Perform all 4 exercises without breaks.
Rest for 60 seconds.
Perform 4 Rounds

1 Circuit 1

Jump Squats x 15
Plyo Jump Lunges x 12/leg
Tuck Jumps x12
Plyo Step Ups x15/leg
Plyo Up and Overs x15/leg

2 Circuit 2

Box Jumps x15
Reverse Lunge with Knee Drive x12/leg
Long Jumps x10
Kneeing Jump Squat x10

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Health & Fitness

How To Create Your Own No-Guilt Travel Workout

I like looking at training problems from angles most people don’t think of



I like looking at training problems from angles most people don’t think of – until they come up, of course. Take your typical travel workout, for example. The usual articles focus on killer bodyweight workouts in idyllic settings. But how often do you have a perfect gym while you travel? How often are you actually motivated to do any exercise? And how often do any of those travel workouts resemble what you do at home? Hardly ever, in my experience. I find that there are two main roadblocks to travel workouts: equipment and motivation. Let’s talk about jumping over these hurdles, and then I’ll tell you how to create your own perfect travel workout.

Mastering Motivation
Most travel workouts feed fears that if you don’t train while you’re away, you’ll lose all your. But I prefer to look at it from a more positive spin: If I work out while I travel, it will be much easier to bounce back when I get home. I found this out firsthand when I took two back-to-back trips over the holidays.

Training to Bounce Back
Normally, if I’m traveling for a week or less, I couldn’t care less about missing lifting sessions. I see it as a chance to let my body recover because I rarely miss a session at home. But two weeks is a long time to do nothing. Once you get into the 2-3 week range, it could take several weeks to bounce back. When you come back to lifting after a layoff, you have to back up a few steps. If you don’t lower the weight and decrease the volume upon returning, it’s very easy to find yourself with a pulled muscle or worse. This has happened to me on a number of occasions (see my tips for avoiding this below). I’ll add that sometimes you have to force yourself to train when you travel. You do it even though it feels like shit at first, and then it’s easier once you get started. Put on your clothes and shoes, pull out your resistance band or whatever meager equipment you have, and just do it. (Never was there a more apt marketing slogan.)

Equalizing Equipment
Recently, I stayed at a hotel in Puerto Vallarta, Mexico, that had a full gym and even a personal trainer. I was in pure nirvana.

But this isn’t going to happen every time you travel. In fact, it varies wildly from hotel to hotel.

The solution is to make equipment a secondary concern. Instead of focusing on what equipment you might have (it’s often unknown), focus on your goals. Do you want to maintain your strength or cardiovascular endurance? Make it easier to return to the gym when you get back? Stay regular? (A valid goal if there ever was one.) Once you know your exact goal, you’ve got everything you need.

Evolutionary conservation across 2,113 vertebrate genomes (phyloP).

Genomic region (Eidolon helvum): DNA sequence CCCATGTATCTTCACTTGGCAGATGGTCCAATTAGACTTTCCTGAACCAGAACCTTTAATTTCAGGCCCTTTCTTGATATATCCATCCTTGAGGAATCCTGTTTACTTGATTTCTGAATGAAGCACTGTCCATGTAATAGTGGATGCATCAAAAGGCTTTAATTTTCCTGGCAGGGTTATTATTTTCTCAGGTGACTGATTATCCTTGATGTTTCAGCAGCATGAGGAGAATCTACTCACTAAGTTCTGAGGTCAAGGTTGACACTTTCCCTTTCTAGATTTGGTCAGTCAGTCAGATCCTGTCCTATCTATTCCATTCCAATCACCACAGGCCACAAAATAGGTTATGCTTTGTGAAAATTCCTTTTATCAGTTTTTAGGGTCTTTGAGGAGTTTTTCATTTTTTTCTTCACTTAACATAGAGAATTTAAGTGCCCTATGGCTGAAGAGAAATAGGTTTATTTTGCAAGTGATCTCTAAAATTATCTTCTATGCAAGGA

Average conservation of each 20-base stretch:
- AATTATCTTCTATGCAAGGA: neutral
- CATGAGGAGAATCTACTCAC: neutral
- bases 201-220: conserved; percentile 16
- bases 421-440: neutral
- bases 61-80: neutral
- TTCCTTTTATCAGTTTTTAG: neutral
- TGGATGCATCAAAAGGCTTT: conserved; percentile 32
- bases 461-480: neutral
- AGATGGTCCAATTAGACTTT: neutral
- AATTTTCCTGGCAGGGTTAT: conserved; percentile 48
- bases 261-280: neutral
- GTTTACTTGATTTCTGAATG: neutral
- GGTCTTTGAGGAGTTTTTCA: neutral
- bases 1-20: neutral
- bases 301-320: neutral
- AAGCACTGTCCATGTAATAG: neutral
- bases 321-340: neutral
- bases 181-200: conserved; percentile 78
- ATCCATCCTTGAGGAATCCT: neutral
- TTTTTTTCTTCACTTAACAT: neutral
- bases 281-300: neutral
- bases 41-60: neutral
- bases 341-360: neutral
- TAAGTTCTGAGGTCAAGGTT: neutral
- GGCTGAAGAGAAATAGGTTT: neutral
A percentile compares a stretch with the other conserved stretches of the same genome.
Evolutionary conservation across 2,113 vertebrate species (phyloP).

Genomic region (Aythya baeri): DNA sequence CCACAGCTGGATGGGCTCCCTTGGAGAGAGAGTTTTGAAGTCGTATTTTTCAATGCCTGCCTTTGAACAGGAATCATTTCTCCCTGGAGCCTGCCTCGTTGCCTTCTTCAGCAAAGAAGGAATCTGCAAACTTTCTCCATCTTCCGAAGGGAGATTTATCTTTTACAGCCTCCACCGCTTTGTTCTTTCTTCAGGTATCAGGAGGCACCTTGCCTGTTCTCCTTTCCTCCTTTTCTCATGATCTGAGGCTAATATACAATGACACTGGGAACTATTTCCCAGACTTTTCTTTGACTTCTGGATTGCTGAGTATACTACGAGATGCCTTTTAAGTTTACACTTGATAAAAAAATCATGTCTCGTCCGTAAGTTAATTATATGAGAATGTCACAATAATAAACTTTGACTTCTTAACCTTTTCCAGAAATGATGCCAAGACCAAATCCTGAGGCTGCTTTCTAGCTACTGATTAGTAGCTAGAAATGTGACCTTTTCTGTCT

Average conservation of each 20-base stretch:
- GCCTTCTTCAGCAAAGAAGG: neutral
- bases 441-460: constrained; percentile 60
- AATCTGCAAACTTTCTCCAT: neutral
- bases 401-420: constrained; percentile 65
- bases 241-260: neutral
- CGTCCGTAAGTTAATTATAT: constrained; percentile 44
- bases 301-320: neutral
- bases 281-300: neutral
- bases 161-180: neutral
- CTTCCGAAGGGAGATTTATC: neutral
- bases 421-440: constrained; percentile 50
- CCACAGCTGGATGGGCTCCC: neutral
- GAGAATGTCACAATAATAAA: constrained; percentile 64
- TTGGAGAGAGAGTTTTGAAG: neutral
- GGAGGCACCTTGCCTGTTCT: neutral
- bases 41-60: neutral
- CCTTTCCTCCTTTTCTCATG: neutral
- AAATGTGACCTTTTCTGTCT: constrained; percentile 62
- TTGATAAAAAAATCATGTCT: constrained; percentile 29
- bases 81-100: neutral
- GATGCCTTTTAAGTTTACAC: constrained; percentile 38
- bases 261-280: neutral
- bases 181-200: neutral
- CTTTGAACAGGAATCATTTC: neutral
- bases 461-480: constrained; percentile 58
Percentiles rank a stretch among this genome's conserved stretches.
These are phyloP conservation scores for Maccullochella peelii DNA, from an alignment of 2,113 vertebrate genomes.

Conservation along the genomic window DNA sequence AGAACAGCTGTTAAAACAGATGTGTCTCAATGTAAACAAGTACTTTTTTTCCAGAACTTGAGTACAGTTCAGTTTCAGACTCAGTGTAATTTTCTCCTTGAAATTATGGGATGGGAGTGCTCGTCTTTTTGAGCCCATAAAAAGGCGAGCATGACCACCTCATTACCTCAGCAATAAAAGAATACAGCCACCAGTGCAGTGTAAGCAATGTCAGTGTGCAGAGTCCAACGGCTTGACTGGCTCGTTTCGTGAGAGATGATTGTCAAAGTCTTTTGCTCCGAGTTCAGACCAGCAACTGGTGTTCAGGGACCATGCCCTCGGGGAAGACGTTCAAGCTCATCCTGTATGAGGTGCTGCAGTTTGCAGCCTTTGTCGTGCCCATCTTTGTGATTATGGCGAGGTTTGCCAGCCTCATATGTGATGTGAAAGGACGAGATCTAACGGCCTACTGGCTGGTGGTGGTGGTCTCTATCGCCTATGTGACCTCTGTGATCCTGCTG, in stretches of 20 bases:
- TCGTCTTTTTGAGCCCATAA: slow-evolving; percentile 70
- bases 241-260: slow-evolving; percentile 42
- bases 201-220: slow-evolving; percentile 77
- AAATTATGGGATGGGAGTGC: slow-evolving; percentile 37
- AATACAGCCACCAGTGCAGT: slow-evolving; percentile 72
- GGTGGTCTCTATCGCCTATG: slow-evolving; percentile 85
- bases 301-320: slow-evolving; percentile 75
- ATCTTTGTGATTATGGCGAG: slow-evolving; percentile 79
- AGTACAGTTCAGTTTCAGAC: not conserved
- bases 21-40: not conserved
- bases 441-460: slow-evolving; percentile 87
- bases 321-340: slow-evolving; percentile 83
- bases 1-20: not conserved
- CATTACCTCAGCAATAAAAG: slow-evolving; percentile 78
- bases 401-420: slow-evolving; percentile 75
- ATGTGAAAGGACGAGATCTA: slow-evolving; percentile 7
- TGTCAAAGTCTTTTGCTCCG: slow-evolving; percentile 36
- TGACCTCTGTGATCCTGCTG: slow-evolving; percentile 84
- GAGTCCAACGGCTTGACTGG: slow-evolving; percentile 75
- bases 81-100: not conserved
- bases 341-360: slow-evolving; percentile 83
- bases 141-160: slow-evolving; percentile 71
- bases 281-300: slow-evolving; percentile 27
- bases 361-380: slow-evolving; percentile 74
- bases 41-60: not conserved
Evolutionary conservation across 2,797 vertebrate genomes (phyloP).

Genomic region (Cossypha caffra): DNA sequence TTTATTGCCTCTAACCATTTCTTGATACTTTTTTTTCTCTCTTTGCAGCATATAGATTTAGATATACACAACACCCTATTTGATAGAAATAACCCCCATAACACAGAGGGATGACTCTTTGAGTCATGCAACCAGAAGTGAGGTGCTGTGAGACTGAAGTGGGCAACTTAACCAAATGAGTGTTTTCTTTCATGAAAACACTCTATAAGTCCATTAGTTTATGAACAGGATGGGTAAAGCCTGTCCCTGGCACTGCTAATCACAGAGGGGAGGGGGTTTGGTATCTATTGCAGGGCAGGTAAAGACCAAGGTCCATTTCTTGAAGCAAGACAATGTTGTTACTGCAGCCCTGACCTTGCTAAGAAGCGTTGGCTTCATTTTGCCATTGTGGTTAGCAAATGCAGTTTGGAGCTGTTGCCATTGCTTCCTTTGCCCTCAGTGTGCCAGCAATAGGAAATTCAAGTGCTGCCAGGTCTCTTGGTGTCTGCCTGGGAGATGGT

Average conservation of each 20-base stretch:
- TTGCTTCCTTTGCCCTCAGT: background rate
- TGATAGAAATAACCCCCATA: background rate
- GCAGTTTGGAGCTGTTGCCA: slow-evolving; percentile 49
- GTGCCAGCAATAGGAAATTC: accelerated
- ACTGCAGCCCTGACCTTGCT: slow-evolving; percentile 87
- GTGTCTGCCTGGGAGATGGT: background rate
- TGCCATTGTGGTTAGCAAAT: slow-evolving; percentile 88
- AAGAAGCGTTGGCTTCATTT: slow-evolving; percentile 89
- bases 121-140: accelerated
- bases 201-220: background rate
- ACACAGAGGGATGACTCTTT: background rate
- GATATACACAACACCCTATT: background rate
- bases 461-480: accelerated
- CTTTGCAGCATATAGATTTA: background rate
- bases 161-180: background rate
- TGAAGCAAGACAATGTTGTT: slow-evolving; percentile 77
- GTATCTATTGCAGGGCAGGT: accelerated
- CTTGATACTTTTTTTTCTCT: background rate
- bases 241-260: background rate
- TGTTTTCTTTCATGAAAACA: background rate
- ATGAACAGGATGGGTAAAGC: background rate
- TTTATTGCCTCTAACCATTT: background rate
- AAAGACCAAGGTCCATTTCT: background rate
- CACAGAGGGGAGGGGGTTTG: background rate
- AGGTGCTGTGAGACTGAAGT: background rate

Creating A Successful Travel Workout
Traveling isn’t the best time to start a whole new style of training. Improvise on what you normally do with quick workouts that deliver a nice burn. It also helps enormously to plan what you’ll do ahead of time. Write it down or put it in your phone before you leave (you’ll thank me). Just remember your goals.

Full Body Works Best
A full-body workout is perfect for traveling because you get a lot of bang for your buck. A 30-60 minute workout that trains your whole body might even feel more challenging to you than your usual training split. During the two weeks, I was Texas and Mexico, I did three full-body workouts. I was pleased with this and felt it helped me come back strong when I got home. (I didn’t train at all the first week and it didn’t affect my strength.)

I normally do upper/lower body workouts, so I enjoyed the noticeable challenge of full-body workouts. I ended up doing more volume than I’d do at home because I trained each muscle three times instead of twice.

How to Create Your Own Full-body Travel Workout
here are certain things that will give you more bang for your buck in a travel workout. You may not think of it once you get there, so plan ahead.

  • Supersets. Doing two exercises back-to-back lets you save time, burn more calories, and get stronger. To increase the calorie burn, rest as little as possible between exercises.
    • Hamstrings/glutes and quads (hamstring curl and reverse lunge)
    • Chest and back (chest press and bent-over row)
    • Anterior and posterior shoulders (overhead press and rear delt raise)
    • Chest and shoulders (push-ups and lateral raise)
    • Calves and abs (standing calf raise and plank)
    • Biceps and triceps (cross-body curl and overhead extension)

You can do any of these exercises with either a band or dumbbells. Or if you don’t have any equipment, do push-ups, pull-ups, planks, and bodyweight lunges, squats, and hip thrusts.

  • Low-risk exercises. You don’t want to strain your low back or pull a groin muscle on vacation. Risky exercises for your low back include deadlifts, good mornings, and even barbell squats. Bent-over rows can tweak your back too. If it feels iffy, don’t do it. If you feel strong and like your normal self, go for it. You might want to avoid upright rows, too, or any other shoulder exercise that might get wonky. Keep your form pristine and don’t rush.
  • Back-healthy exercises. Do face pulls, cobras, scapular retraction, and any other exercise to strengthen your upper back. Bunching up in planes and over pina coladas can tighten you up good.
  • Core activation exercises. Get more bang for your buck by doing exercises that engage your core big time. Unilateral, full-body, or standing exercises will do the trick. Think squat to presses, lunges, single-leg planks, or military presses.
  • Unilateral exercises. It’s always smart to do exercises one leg or arm at a time to improve your balance and stability. But unilateral exercises are especially useful if you don’t have access to heavier dumbbells. Do lunges, Bulgarian split squats, and single-arm presses and rows. 

Don’t forget to warm up thoroughly, either on a cardio machine or with dynamic warm-up exercises.

Two Ready-Made Workouts
Here are two workouts I created that can work while traveling:

I bet you hadn’t thought of some of these tips, had you? Now go enjoy yourself and come home feeling strong.